Religion, in contrast, leaves a far more indelible stamp on a culture’s philosophy, morals, and social norms. These are the aspects of culture most difficult to uproot, most stubbornly resistant to change. Look at Australia, where a largely areligious society is in the midst of a bitter debate over legalizing gay marriage. The Christian religion, considerably weakened and distantly removed from the majority of Aussies’ lives, is a significant reason for this strange circumstance. Moreover, recent US and UN efforts to promote LGBT causes in Indonesia and Uganda have met stiff resistance, driven largely by Muslim and Christian leaders.

The secularist/multiculturalist project has been hard at work in the West, reducing Christian holidays to meaningless exercises in materialism, often with increasingly blatant sexual overtones … It has done this by affirming the most unimportant accidents of religious custom—candy, costumes, and the like—while censuring the beliefs and ideology that fostered those practices. Yet not satisfied with subverting only its own culture’s religious faith, it must now conquer every other culture, including that of Islam.

Yes, it’s almost certainly true that progressives do not present the kind of immediate, tangible threat to individual Muslims that some Trump supporters have evinced. I doubt we will see political liberals defacing mosques or intimidating Muslims any time soon. Counterintuitively, however, this may be because such those who perpetrate such irresponsible acts, in a certain respect, bear more regard for Islam than those of the progressivist camp. This is because many progressivists view religion, be it Islam, Christianity, or anything else, as a political tool to be appropriated to serve their ideological agenda—a fact demonstrated  palpably in the recent Wikileaks revelations about anti-Catholicism among the leaders of the Democratic Party.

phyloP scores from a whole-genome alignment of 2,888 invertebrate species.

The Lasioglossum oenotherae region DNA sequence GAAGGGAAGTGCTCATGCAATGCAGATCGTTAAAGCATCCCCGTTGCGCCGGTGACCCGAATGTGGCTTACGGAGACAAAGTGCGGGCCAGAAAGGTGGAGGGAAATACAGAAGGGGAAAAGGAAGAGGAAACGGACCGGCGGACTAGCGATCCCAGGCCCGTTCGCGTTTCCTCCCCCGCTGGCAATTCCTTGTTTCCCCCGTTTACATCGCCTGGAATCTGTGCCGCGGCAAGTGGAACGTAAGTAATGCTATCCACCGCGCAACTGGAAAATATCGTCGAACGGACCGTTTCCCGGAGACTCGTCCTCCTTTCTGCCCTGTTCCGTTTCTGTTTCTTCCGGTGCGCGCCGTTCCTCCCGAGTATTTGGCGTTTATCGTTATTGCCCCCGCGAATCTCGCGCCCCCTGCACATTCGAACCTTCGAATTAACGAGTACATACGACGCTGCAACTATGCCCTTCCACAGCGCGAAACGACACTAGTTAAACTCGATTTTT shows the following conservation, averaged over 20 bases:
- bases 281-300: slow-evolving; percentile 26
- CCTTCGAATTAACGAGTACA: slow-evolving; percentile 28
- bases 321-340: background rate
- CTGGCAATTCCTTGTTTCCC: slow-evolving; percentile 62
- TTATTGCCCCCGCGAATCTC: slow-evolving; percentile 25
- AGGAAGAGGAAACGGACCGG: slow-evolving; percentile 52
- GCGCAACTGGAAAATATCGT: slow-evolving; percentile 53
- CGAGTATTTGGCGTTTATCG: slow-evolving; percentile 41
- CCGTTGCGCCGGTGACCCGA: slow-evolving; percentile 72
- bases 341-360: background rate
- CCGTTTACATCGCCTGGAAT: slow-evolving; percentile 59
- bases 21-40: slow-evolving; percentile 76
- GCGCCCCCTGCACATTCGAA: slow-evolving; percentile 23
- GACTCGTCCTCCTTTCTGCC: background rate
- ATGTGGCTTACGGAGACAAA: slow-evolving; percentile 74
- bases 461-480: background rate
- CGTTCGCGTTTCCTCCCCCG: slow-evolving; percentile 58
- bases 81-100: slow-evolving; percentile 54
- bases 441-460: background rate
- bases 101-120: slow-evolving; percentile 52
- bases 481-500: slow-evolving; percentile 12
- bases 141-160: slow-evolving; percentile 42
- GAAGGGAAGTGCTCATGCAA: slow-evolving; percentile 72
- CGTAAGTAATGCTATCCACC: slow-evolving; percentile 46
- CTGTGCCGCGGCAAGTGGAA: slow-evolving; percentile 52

In contrast, conservatism respects religion as maintaining certain non-negotiable beliefs that if excised would undermine, and perhaps destroy, a particular belief system ….

(Casey Chalk, Trump or the Left: Who Presents the Greater Threat to Islam?)


The big “tell” for me came at a moment in last week’s Slate Political Gabfest, a leftish-oriented podcast, when moderator David Plotz asked his sidekicks John Dickerson (of CBS News) and Emily Bazelon (of The NY Times) what the Democratic Party might do to regain legitimacy after this electoral disaster. Dead silence on the air. Nothing came to mind.

Something came to my mind as a long-time disaffected (registered) Democrat: jettison the stupid identity politics and get back to reality. Alas, that may be too much to ask. For now, the party lies in ruins without a single figure of stature to represent a coherent set of ideas other than boosting the self-esteem of its favor-seeking constituent groups.

(James Howard Kunstler, What Now?)

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“In learning as in traveling and, of course, in lovemaking, all the charm lies in not coming too quickly to the point, but in meandering around for a while.” (Eva Brann)

Some succinct standing advice on recurring themes.